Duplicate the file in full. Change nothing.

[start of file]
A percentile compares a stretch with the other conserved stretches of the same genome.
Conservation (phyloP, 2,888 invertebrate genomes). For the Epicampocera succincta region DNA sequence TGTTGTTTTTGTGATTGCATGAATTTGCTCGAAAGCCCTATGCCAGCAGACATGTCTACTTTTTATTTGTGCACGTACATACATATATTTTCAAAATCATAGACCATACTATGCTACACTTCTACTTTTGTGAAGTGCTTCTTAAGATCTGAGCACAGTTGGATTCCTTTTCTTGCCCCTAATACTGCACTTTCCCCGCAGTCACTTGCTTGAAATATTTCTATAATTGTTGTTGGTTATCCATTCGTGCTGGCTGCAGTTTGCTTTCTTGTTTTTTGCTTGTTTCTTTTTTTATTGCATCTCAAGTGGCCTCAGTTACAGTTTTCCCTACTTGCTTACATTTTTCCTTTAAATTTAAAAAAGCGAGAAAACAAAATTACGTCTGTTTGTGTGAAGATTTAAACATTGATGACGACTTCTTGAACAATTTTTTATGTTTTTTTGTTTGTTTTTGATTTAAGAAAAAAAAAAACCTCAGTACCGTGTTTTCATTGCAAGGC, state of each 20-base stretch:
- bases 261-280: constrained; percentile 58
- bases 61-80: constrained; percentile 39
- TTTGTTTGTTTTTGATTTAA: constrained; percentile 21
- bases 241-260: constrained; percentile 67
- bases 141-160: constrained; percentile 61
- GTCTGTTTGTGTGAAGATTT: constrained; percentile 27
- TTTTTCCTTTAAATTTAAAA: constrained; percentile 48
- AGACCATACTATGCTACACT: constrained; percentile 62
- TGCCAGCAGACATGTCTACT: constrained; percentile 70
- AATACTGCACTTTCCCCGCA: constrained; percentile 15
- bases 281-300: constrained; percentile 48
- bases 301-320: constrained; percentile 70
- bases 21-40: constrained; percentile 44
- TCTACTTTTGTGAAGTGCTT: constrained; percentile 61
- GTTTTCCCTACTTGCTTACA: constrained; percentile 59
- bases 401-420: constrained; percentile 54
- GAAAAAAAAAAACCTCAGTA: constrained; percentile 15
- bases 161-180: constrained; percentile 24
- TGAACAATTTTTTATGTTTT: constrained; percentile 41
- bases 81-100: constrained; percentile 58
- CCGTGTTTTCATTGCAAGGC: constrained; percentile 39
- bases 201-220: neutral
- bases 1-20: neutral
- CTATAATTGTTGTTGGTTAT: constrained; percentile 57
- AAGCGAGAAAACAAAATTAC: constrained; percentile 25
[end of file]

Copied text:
A percentile compares a stretch with the other conserved stretches of the same genome.
Conservation (phyloP, 2,888 invertebrate genomes). For the Epicampocera succincta region DNA sequence TGTTGTTTTTGTGATTGCATGAATTTGCTCGAAAGCCCTATGCCAGCAGACATGTCTACTTTTTATTTGTGCACGTACATACATATATTTTCAAAATCATAGACCATACTATGCTACACTTCTACTTTTGTGAAGTGCTTCTTAAGATCTGAGCACAGTTGGATTCCTTTTCTTGCCCCTAATACTGCACTTTCCCCGCAGTCACTTGCTTGAAATATTTCTATAATTGTTGTTGGTTATCCATTCGTGCTGGCTGCAGTTTGCTTTCTTGTTTTTTGCTTGTTTCTTTTTTTATTGCATCTCAAGTGGCCTCAGTTACAGTTTTCCCTACTTGCTTACATTTTTCCTTTAAATTTAAAAAAGCGAGAAAACAAAATTACGTCTGTTTGTGTGAAGATTTAAACATTGATGACGACTTCTTGAACAATTTTTTATGTTTTTTTGTTTGTTTTTGATTTAAGAAAAAAAAAAACCTCAGTACCGTGTTTTCATTGCAAGGC, state of each 20-base stretch:
- bases 261-280: constrained; percentile 58
- bases 61-80: constrained; percentile 39
- TTTGTTTGTTTTTGATTTAA: constrained; percentile 21
- bases 241-260: constrained; percentile 67
- bases 141-160: constrained; percentile 61
- GTCTGTTTGTGTGAAGATTT: constrained; percentile 27
- TTTTTCCTTTAAATTTAAAA: constrained; percentile 48
- AGACCATACTATGCTACACT: constrained; percentile 62
- TGCCAGCAGACATGTCTACT: constrained; percentile 70
- AATACTGCACTTTCCCCGCA: constrained; percentile 15
- bases 281-300: constrained; percentile 48
- bases 301-320: constrained; percentile 70
- bases 21-40: constrained; percentile 44
- TCTACTTTTGTGAAGTGCTT: constrained; percentile 61
- GTTTTCCCTACTTGCTTACA: constrained; percentile 59
- bases 401-420: constrained; percentile 54
- GAAAAAAAAAAACCTCAGTA: constrained; percentile 15
- bases 161-180: constrained; percentile 24
- TGAACAATTTTTTATGTTTT: constrained; percentile 41
- bases 81-100: constrained; percentile 58
- CCGTGTTTTCATTGCAAGGC: constrained; percentile 39
- bases 201-220: neutral
- bases 1-20: neutral
- CTATAATTGTTGTTGGTTAT: constrained; percentile 57
- AAGCGAGAAAACAAAATTAC: constrained; percentile 25